- "Lincoln's Spot Resolutions". National Archives. Archived from the original on September 20, 2011. Retrieved March 12, 2009.
- Arnold, Isaac Newton (1885). The Life of Abraham Lincoln. 2. Chicago, IL: Janses, McClurg, & Company. p. 81. Archived from the original on April 3, 2017.
- Pfeiffer, David A. (Summer 2004). "Bridging the Mississippi". Prologue Magazine. Vol. 36 no. 4. Archived from the original on September 23, 2008. Retrieved February 13, 2019 – via National Archives.
- McGinty, Brian (February 9, 2015). Lincoln's Greatest Case: The River, the Bridge, and the Making of America. W. W. Norton & Company. ISBN 9780871407856.
- "Abraham Lincoln's Patent Model: Improvement for Buoying Vessels Over Shoals". Smithsonian Institution. Archived from the original on August 25, 2017. Retrieved April 28, 2017.
- Dirck, Brian R. (2007). Lincoln Emancipated: The President and the Politics of Race. Northern Illinois University Press. ISBN 978-0-87580-359-3.
- Richards, John T. (July 12, 2015). Abraham Lincoln: The Lawyer-Statesman (Classic Reprint). Fb&c Limited. ISBN 9781331281580.
- Library, Philosophical (November 9, 2010). The Wisdom of Abraham Lincoln. Open Road Media. ISBN 978-1-4532-0281-4.
- Harrison, J. Houston (1935). Settlers by the Long Grey Trail. J.K. Reubush. OCLC 3512772.
- Zarefsky, David (June 1993). Lincoln, Douglas, and Slavery: In the Crucible of Public Debate. University of Chicago Press. ISBN 978-0-226-97876-5.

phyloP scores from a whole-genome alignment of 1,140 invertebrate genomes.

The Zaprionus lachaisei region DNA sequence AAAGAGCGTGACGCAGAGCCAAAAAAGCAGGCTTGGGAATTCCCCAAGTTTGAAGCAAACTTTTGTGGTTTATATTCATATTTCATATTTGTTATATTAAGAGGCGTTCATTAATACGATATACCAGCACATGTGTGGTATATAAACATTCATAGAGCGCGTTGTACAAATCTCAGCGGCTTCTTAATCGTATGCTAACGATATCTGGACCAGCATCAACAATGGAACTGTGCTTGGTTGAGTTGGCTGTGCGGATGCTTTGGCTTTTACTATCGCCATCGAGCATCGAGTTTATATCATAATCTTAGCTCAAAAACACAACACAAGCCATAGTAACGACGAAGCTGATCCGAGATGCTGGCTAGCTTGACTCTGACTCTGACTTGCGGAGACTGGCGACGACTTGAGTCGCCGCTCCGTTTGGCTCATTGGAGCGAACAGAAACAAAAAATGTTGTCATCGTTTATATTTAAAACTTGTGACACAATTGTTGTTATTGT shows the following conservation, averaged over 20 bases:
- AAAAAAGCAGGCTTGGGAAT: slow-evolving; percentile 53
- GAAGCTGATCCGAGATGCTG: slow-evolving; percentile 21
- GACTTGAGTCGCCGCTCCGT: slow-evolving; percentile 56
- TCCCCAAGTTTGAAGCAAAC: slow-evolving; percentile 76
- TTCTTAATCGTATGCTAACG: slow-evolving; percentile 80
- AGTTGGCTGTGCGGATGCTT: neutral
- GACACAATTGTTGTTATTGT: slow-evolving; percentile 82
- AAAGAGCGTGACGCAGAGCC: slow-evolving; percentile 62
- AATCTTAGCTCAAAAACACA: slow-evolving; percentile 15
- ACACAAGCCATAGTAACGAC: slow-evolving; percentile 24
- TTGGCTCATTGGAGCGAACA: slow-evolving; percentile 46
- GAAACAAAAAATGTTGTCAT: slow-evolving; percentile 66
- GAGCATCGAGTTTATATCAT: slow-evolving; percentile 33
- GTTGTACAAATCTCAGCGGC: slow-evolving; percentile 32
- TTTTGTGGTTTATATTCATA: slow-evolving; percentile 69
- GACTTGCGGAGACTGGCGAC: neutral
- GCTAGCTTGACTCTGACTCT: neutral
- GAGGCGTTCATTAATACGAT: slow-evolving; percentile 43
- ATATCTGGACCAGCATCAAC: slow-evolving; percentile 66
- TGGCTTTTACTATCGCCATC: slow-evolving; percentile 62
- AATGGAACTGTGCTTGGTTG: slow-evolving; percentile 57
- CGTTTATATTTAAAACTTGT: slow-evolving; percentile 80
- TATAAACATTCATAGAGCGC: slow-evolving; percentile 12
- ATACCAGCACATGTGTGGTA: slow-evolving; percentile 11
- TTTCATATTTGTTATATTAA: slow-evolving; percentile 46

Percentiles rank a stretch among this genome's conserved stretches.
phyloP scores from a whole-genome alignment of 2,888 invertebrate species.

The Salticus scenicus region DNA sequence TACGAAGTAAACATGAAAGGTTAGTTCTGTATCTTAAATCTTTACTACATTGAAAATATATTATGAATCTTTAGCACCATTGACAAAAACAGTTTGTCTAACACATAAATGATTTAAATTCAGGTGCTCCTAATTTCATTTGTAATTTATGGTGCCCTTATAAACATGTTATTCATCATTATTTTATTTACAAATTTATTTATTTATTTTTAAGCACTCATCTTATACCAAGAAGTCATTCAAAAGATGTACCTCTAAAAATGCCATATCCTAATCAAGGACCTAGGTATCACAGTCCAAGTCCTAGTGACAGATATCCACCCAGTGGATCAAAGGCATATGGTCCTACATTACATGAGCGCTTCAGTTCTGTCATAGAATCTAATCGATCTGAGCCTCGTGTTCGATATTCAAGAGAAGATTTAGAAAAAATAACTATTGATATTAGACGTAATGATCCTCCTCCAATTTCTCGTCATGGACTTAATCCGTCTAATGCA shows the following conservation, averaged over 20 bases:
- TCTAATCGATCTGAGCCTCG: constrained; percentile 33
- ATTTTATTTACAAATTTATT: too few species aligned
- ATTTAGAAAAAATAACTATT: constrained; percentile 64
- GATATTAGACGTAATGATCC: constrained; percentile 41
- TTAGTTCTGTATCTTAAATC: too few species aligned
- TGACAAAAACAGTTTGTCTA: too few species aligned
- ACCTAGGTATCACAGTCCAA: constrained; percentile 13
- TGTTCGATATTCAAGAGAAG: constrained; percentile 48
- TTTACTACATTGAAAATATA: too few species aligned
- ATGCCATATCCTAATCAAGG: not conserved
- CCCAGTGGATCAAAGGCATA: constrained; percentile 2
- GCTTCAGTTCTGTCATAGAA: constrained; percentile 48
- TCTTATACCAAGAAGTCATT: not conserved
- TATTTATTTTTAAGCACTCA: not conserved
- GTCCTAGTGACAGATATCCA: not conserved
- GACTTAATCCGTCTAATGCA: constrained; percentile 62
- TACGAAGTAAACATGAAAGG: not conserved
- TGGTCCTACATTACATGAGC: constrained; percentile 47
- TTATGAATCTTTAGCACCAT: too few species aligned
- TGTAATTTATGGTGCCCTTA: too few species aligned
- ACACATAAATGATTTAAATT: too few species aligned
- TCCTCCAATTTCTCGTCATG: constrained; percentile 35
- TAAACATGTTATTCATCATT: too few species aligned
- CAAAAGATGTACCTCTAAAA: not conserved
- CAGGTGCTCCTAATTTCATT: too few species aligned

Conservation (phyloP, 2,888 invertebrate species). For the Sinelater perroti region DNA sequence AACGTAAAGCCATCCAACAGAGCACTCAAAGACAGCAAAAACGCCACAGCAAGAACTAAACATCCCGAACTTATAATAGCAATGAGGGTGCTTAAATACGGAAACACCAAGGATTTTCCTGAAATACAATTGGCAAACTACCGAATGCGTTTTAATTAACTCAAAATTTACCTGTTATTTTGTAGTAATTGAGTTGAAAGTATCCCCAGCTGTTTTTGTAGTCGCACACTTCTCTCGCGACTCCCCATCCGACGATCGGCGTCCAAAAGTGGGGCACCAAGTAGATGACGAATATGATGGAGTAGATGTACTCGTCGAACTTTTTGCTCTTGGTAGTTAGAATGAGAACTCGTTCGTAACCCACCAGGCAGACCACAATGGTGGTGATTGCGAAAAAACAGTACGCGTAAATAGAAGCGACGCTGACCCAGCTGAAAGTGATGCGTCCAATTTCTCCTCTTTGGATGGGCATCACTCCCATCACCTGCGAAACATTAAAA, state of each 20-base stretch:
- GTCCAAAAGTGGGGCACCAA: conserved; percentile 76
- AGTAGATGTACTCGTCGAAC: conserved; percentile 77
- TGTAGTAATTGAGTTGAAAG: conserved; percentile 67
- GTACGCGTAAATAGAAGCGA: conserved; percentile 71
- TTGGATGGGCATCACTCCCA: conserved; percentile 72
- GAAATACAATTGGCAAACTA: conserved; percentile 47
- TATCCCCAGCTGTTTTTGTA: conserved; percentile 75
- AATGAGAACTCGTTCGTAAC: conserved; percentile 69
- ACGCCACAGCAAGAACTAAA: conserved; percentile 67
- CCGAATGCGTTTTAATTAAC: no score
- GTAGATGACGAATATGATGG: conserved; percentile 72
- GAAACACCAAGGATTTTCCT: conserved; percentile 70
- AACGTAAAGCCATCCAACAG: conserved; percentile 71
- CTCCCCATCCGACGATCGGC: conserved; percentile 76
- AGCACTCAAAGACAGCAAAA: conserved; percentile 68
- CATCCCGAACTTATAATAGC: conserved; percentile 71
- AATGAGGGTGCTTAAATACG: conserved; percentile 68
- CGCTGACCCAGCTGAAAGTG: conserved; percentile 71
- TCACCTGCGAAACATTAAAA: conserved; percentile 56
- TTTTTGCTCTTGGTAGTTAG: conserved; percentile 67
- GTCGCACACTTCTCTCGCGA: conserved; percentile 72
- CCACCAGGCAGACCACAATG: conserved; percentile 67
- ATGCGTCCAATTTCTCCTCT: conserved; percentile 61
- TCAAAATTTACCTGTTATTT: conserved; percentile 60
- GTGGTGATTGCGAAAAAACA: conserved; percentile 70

- Jaffa, Harry V. (2000). A New Birth of Freedom: Abraham Lincoln and the Coming of the Civil War. Rowman & Littlefield. ISBN 9780847699520.
- McPherson, James M. (September 29, 2005). Battle Cry of Freedom: The Civil War Era. OUP USA. ISBN 9780195168952.
- Carwardine, Richard (2003). Lincoln. Pearson/Longman. ISBN 9780582032798.
- Lincoln, Abraham (December 20, 1859). "Herewith is a little sketch, as you requested". Letter to Jesse W. Fell. Archived from the original on November 7, 2017. Retrieved November 6, 2017.
- Luthin, Reinhard H. (July 1944). "Abraham Lincoln and the Tariff". The American Historical Review. 49 (4): 609–629. doi:10.2307/1850218. JSTOR 1850218.
- Hofstadter, Richard (October 1938). "The Tariff Issue on the Eve of the Civil War". The American Historical Review. 44 (1): 50–55. doi:10.2307/1840850. JSTOR 1840850.
- J. Michael Martinez (2011). Coming for to Carry Me Home: Race in America from Abolitionism to Jim Crow. p. 59. ISBN 978-1-4422-1500-9. Archived from the original on January 13, 2018.
- Chadwick, Bruce (2009). Lincoln for President: An Unlikely Candidate, An Audacious Strategy, and the Victory No One Saw Coming. Naperville, Illinois: Sourcebooks. pp. 147–149. ISBN 978-1-4022-4756-9. Archived from the original on April 2, 2017. Retrieved April 1, 2017.
- Murrin, John. Liberty, Equality, Power: A History of the American People. Belmont: Clark Baxter, 2006.
- Mansch, Larry D. (2005). Abraham Lincoln, President-elect: The Four Critical Months from Election to Inauguration. McFarland. ISBN 9780786420261.
- Nevins, Allan (1950). The Emergence of Lincoln: Prologue to Civil War, 1859-1861. Scribner. ISBN 9780684104164.
- Edgar, Walter B. (1998). South Carolina: A History. Univ of South Carolina Press. ISBN 9781570032554.
- Potter, David M. (March 15, 1977). The Impending Crisis: America Before the Civil War, 1848-1861. Harper Collins. ISBN 9780061319297.
- Vorenberg, Michael (May 21, 2001). Final Freedom: The Civil War, the Abolition of Slavery, and the Thirteenth Amendment. Cambridge University Press. ISBN 978-0-521-65267-4.
- Vile, John R. (2003). Encyclopedia of Constitutional Amendments, Proposed Amendments, and Amending Issues, 1789–2002. ABC-CLIO. ISBN 9781851094288.